The History of the Word “Ok/OK” and Why the World Uses It

“Ok” is one of those words that are part of our vernacular that we don’t even think about, but  where did it come from  ? Theories abound, from Civil War-era cookies to  ancient languages  , but the truth is, it was probably a silly joke among 19th-century yuppies.

Text-Speak in the pre-texting era

In the late 1830s, young and educated elites found it extremely funny to intentionally misspell words, which later became acronyms they used as slang. For example, “no go” became “know go” and then “KG”. It was eerily similar to the textual abbreviations we use today, for example BRB and OMG. The only difference was that only an inner circle of those who know (or “don’t”, as the case may be) were in the gag.

Charles Gordon Greene, editor of the  Boston Morning Post  , was one such young man of fashion. On March 23, 1839, he finished a short newspaper article with the letters “okay” next to the words “all correct”, apparently intended to convey the humorous misspelling “oll korrect”. By the end of the year, the acronym was a linguistic phenomenon.

Old Kinderhook

Although the March 23, 1839 issue of the  Boston Morning Post  marked the first time the acronym was published, various coincidences have confused its origin story over the years. During Martin Van Buren’s 1840 presidential campaign, he based a number of his political slogans around his nickname, “Old Kinderhook”, which referred to the town in upstate New York where he was born and conveniently shortened to ” OK”. It is likely that Van Buren was aware of the acronym as contemporary slang and the trend of misspelled acronyms in general and gambled on its recognition by wealthy and educated voters, even though it was not enough to get him re-elected. Apparently OK was not okay.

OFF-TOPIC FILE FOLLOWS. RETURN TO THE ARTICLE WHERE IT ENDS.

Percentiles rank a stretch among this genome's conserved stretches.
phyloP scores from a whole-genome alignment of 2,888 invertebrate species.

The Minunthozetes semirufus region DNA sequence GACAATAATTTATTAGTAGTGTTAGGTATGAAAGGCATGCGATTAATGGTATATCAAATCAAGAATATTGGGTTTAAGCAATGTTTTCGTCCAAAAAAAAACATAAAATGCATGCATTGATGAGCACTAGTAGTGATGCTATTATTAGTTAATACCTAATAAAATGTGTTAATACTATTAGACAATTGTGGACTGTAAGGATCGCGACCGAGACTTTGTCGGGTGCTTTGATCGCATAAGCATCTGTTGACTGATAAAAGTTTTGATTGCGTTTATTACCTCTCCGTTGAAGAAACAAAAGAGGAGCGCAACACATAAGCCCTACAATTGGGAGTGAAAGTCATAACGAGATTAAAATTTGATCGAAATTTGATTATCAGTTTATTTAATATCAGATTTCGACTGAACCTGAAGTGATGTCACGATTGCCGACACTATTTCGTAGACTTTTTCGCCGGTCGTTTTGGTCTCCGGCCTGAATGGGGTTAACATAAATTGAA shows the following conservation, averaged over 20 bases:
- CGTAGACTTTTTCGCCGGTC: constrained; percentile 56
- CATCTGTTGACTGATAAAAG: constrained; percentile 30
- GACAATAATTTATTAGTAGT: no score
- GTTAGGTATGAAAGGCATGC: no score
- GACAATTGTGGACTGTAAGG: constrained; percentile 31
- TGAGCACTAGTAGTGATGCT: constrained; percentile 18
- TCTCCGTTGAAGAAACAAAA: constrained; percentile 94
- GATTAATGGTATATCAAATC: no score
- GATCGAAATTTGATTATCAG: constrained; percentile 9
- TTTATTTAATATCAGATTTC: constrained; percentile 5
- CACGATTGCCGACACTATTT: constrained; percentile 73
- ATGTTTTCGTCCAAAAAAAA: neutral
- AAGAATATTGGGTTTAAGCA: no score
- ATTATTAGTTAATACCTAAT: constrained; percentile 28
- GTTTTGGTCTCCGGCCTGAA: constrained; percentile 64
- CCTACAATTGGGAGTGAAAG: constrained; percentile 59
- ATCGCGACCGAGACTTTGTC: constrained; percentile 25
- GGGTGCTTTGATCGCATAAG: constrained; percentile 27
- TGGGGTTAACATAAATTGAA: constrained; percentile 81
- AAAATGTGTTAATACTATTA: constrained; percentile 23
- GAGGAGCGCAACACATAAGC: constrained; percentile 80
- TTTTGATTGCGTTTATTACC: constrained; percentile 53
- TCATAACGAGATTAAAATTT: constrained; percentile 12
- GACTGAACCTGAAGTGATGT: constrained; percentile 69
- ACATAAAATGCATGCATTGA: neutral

Around the same time, the railroad was changing the American way of life, and according to legend, a clerk named Obediah Kelly, tasked with checking cargo as it was being loaded, marked cargo papers that passed his inspection with his initials. Workers along the railroads understood that if they saw an “OK” on a document, the freight was level, and supposedly this is how the acronym made its way among the dirty masses. It may also have been a popular Civil War-era cookie by the Orrin Kendall company, nicknamed “OK cookies” by soldiers, that contributed to the rise of “ok”.

Borrowed from another language

Incidentally, many other languages ​​boast expressions that are eerily phonetically and semantically similar to “okay,” some of which predate the  Boston Morning Post article  . Greek has  ola kala  (“it’s good”), Scots has  och aye  , French has  aux Cayes  (“from Cayes”, a Haitian port known for its delicious rum, which has come to mean anything of high quality), the The Choctaw Indian language has  okeh  (“that’s how it is”), and several West African languages ​​have similar words that mean “okay” or “yes indeed”.

Whether “okay” has its roots firmly in the English language or not, the word has definitely seeped into other people through it. It’s not uncommon, thanks to globalization and the worldwide export of American culture specifically, to hear speakers of Russian, Italian, Japanese and Arabic put an “okay” in their dialogue.